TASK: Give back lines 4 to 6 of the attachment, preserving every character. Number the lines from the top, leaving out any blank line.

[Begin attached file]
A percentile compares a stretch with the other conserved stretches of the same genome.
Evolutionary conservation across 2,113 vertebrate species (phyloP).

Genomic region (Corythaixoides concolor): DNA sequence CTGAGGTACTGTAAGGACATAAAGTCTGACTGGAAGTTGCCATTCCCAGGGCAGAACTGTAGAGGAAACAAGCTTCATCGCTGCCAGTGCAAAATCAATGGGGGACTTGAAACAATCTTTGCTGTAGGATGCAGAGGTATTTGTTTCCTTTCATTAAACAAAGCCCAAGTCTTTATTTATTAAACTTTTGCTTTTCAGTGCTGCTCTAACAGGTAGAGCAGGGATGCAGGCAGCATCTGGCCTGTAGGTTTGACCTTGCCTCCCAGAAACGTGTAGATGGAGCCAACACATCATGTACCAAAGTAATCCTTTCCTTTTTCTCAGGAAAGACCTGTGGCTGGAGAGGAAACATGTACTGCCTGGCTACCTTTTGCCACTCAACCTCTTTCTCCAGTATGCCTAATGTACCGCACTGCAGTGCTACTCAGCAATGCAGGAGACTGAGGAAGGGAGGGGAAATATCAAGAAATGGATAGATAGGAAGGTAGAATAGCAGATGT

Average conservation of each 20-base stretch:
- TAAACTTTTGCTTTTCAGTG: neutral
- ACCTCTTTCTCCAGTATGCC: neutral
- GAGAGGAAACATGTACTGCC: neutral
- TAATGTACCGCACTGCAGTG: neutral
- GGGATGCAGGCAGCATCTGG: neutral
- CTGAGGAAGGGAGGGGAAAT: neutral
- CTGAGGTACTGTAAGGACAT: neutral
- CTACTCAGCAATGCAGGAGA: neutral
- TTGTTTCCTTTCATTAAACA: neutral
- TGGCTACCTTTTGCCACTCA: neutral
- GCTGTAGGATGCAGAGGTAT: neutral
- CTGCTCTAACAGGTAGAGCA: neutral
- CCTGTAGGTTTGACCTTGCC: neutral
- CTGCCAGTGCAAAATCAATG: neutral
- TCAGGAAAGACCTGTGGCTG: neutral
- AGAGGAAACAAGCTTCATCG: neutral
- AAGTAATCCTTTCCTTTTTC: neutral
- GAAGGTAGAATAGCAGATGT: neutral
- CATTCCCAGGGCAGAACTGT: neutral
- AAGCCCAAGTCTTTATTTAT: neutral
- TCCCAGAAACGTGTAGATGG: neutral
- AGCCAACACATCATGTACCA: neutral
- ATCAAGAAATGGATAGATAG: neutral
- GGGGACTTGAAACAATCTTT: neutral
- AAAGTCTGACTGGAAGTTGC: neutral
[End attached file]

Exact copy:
Average conservation of each 20-base stretch:
- TAAACTTTTGCTTTTCAGTG: neutral
- ACCTCTTTCTCCAGTATGCC: neutral